I'd like to mention that Canada's interest and focus of attention in Latin America and the Caribbean has been more toward investment than trade. In the last ten years, investment by Canadian enterprises has grown by about 11% per annum in Latin America. Investments there today are more than double the investments that we have in China. However, the trade is the opposite. Our volumes and levels of trade with China are much larger than those with Latin America. For some reason or another, investment in Latin America has caught more of the attention of Canadian enterprises than trade has.
    On the other hand, the regional agreements are very interesting. But we have to remember that the entire region is very diversified. There are many different countries, with very many different cultural trails. Except for Brazil, they all speak the same Spanish language, but with very different pronunciations and, sometimes, vocabularies. If you look at the populations in countries like Ecuador and Bolivia, you will find a very large indigenous pure Indian population that is very different from what you have in Chile, Argentina, or even Brazil or Mexico.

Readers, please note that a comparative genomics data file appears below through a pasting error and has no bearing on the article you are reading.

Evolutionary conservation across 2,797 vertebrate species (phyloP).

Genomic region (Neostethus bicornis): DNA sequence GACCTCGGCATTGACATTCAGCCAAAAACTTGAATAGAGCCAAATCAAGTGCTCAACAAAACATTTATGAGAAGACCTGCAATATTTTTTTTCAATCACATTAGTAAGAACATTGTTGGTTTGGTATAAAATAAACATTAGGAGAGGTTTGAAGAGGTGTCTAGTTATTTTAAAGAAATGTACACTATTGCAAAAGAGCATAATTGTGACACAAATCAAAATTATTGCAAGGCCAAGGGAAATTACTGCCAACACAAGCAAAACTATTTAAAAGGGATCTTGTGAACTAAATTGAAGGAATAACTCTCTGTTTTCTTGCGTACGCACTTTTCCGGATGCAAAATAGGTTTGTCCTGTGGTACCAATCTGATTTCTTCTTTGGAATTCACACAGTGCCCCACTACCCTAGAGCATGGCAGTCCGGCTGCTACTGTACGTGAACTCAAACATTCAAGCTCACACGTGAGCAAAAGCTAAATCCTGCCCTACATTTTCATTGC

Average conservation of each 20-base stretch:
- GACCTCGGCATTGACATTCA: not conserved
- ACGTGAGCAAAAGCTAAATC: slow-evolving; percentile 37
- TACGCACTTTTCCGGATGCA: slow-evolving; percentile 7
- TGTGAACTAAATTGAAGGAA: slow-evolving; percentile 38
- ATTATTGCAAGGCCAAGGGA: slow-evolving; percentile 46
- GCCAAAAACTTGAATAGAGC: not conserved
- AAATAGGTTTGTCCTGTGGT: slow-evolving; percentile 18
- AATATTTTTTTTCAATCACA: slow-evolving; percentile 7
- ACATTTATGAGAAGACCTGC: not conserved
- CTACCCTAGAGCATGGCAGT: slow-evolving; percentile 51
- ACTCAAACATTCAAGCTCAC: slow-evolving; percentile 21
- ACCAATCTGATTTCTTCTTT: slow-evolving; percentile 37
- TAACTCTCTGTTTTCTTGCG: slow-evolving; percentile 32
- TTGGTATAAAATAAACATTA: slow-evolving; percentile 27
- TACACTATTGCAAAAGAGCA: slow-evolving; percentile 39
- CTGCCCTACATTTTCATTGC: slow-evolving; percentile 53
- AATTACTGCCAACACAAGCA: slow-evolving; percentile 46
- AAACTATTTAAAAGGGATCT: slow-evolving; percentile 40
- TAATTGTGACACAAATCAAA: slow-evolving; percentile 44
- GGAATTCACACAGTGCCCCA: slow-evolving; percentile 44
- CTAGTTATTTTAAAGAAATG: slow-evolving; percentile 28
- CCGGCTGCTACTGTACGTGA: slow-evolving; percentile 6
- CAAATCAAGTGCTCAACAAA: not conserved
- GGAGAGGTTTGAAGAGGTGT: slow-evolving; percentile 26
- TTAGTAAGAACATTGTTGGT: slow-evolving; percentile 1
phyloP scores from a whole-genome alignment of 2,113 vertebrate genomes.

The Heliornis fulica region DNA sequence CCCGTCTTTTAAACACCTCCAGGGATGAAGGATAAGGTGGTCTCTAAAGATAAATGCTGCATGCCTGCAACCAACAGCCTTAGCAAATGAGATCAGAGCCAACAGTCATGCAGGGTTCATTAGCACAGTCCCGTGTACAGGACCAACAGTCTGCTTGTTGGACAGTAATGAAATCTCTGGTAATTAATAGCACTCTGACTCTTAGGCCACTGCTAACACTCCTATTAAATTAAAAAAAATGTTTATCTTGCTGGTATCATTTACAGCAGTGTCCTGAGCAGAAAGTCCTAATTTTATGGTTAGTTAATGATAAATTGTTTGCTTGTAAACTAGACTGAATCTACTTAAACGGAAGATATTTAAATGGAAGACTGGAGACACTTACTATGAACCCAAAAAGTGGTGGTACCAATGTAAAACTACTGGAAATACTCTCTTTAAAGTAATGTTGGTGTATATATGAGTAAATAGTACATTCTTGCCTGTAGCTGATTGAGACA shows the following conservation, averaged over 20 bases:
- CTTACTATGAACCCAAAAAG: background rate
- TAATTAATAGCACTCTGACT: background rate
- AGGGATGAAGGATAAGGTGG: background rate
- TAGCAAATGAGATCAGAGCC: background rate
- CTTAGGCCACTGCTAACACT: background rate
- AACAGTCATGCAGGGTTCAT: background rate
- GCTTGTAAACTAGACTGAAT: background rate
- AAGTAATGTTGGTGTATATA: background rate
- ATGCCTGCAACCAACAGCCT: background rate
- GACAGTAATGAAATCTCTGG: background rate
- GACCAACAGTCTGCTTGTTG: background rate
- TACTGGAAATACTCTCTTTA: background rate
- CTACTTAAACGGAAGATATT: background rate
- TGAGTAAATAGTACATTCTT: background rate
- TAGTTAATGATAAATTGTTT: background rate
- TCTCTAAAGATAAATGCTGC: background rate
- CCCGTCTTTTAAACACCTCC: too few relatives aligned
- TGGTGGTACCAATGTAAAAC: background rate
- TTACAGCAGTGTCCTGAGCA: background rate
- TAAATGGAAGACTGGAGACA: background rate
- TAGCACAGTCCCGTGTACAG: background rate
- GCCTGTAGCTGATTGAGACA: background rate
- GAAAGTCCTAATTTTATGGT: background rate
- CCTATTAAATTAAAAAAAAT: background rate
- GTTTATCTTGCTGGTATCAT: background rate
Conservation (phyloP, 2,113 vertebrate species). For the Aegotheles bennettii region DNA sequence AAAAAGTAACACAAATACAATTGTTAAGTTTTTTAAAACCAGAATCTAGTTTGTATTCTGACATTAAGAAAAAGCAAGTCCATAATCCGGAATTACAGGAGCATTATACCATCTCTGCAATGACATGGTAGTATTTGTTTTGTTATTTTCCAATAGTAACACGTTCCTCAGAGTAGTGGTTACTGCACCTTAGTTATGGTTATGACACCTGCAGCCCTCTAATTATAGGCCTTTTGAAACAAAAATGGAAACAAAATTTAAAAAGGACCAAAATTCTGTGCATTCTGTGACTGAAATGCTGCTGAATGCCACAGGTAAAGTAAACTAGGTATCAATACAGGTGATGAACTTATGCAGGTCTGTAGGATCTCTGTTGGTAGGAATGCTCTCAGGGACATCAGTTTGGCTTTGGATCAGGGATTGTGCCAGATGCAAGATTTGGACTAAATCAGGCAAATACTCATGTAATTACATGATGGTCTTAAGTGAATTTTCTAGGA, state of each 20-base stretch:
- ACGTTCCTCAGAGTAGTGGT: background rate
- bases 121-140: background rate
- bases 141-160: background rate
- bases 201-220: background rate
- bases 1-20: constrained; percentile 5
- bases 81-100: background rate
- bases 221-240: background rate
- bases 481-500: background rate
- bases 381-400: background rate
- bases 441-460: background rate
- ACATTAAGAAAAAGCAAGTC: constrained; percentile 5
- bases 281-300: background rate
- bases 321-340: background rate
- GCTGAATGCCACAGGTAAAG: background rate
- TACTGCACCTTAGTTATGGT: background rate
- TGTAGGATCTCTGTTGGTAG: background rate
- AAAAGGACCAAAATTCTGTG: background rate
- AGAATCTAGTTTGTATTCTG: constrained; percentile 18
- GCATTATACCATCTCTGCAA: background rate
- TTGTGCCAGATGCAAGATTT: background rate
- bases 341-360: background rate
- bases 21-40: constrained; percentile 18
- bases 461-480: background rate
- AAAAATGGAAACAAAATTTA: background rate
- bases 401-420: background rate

So the characteristics of the countries and their economies are very different. And then you add to that the political events of the last many years.
    So where does Canada fit into this?
    Canada has been selective in terms of the countries that have trade or investment, according to where those flows have been identified and serviced.